Making room for sustainability

Candace Whiffen Dyal ’76, owner of Dyal Compass, developed this four-bedroom, four-bath, LEED-certified house and other “green” luxury homes in Indigo Park on Kiawah Island, S.C.

Real estate developer Candace Whiffen Dyal ’76 is proving that luxury and environmental sustainability can co-exist beautifully.

Her company, Dyal Compass, owns Indigo Park on Kiawah Island, S.C., a Leadership in Energy and Environmental Design (LEED)-certified community of luxury homes. This project has received numerous awards, and most recently is a finalist for the U.S. Green Building Council’s 2018 Sustainable Business Awards.

Candace Whiffen Dyal ’76

Dyal said she fell in love with Kiawah Island many years ago, and purchased a home there in 2001. The 13-square-mile barrier island is known for its sprawling, scenic marshland and beaches. It is home to 18 species of mammals (dolphins, red foxes, bobcats and white-tailed deer), more than 30 species of reptiles (alligators and sea turtles) and 300 species of birds.

“Clearly nature is the boss there, and I like that,” said Dyal, who graduated from Wheaton with a bachelor’s degree in psychology and from London’s Birkbeck College with a master’s degree in psychology.

She set out to develop Indigo Park through her company, which is based in New York, in collaboration with architects and builders. Since 2009, the company has built 16 sustainably constructed cottage homes on more than 12 acres of private marsh.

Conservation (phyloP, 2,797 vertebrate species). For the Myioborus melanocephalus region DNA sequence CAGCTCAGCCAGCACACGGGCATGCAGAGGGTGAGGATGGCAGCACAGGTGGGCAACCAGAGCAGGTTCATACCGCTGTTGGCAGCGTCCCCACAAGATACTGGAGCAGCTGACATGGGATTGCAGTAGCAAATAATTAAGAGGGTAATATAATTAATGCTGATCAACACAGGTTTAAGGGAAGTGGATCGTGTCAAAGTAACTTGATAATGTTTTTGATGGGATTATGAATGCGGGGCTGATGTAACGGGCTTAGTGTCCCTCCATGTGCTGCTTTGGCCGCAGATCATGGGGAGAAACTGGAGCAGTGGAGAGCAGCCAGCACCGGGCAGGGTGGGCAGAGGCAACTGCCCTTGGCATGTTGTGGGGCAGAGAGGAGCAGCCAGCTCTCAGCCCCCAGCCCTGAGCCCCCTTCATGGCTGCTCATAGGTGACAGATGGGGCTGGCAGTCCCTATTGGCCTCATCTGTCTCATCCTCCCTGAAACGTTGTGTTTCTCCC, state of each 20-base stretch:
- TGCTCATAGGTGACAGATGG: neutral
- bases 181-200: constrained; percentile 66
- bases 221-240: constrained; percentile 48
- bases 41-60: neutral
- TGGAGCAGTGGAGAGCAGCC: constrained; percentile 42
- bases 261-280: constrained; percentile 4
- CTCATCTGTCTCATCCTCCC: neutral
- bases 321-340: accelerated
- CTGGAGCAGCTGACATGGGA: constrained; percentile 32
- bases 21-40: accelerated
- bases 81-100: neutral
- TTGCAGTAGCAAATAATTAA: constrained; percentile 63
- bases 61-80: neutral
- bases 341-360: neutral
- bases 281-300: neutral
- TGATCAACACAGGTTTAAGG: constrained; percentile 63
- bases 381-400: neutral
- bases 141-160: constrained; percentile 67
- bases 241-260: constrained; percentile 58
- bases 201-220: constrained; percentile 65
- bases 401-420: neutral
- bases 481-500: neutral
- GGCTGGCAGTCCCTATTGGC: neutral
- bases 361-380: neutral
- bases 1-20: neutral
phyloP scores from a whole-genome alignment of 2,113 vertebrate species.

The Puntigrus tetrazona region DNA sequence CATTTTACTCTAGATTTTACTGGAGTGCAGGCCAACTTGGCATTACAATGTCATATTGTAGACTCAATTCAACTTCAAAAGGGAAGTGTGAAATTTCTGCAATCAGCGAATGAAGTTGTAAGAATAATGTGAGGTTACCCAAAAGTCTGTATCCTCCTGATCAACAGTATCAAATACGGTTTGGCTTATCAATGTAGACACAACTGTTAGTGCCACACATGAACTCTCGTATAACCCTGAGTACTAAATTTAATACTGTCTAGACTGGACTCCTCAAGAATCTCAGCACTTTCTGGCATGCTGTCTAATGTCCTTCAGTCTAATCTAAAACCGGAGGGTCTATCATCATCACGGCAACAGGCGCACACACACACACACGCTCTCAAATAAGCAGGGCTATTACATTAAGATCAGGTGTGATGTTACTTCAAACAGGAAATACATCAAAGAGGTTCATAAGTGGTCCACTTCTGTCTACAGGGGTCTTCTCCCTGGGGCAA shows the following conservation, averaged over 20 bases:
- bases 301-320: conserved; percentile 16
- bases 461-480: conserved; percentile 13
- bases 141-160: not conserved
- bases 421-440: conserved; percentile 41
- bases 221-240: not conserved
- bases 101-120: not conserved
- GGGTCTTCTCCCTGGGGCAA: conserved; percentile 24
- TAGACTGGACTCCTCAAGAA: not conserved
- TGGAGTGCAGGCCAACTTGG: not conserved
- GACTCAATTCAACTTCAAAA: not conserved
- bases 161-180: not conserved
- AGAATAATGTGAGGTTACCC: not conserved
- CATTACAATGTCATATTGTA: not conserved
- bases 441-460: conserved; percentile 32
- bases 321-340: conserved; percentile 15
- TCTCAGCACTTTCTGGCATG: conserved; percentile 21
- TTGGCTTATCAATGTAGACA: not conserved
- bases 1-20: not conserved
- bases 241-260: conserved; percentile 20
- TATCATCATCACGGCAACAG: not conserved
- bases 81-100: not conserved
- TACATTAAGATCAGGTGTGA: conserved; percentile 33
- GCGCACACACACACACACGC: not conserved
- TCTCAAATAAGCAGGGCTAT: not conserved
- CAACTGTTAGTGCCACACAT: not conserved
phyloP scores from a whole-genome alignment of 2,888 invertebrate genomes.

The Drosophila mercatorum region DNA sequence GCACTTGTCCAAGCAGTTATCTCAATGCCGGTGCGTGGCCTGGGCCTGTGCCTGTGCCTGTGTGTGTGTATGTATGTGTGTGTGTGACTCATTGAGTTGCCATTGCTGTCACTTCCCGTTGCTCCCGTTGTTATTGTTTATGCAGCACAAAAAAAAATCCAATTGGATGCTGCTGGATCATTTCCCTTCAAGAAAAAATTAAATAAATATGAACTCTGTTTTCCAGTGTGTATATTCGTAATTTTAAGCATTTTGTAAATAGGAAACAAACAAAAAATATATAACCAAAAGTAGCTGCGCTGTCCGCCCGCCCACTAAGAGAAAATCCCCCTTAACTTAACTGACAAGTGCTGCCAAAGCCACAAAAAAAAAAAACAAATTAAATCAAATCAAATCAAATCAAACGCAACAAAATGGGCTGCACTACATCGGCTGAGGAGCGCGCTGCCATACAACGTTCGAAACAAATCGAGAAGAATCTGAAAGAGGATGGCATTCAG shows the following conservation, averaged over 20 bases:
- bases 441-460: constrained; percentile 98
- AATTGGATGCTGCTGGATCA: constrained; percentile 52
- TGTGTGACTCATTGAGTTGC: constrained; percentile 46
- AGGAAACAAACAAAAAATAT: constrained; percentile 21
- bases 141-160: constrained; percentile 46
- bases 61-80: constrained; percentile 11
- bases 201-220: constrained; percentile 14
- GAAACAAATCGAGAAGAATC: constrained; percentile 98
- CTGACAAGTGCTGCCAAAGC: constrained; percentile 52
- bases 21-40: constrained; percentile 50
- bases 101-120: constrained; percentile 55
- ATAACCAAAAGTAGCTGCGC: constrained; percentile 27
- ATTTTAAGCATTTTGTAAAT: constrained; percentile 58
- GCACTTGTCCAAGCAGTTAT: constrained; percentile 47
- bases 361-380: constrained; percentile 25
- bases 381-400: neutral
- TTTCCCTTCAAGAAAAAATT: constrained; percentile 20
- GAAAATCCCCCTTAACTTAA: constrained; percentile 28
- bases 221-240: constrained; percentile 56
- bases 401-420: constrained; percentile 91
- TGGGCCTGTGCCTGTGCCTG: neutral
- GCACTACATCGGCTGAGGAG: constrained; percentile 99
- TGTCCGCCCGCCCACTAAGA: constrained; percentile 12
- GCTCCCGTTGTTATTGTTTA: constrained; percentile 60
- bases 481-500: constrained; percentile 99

All of the homes were built using earth-friendly, sustainable materials with the goal of reducing greenhouse gas emissions. They also were built to withstand the impact of major natural events, like hurricanes or tornadoes, she said.

“I like that on Kiawah Island, you can live among the animals and plants. These homes are not McMansions. They actually make us healthier,” she said.

One of the homes in the community was chosen as the HGTV Dream House in 2013—the first LEED home to receive this designation.

“It’s always very nice to receive recognition, but that’s not why I’m doing it,” Dyal said. Her main goal is to raise public awareness of the benefits of building green, both environmental and financial due to savings on energy costs.

“If you build it right the first time, you save money year after year,” she added.

Dyal has remained engaged with Wheaton and stays in touch with classmates, many of whom have visited her on Kiawah Island.

She served on the President’s Commission for eight years and is a frequent attendee at alumni events.

“Wheaton is a good school and was a very healthy environment to grow up in,” she said.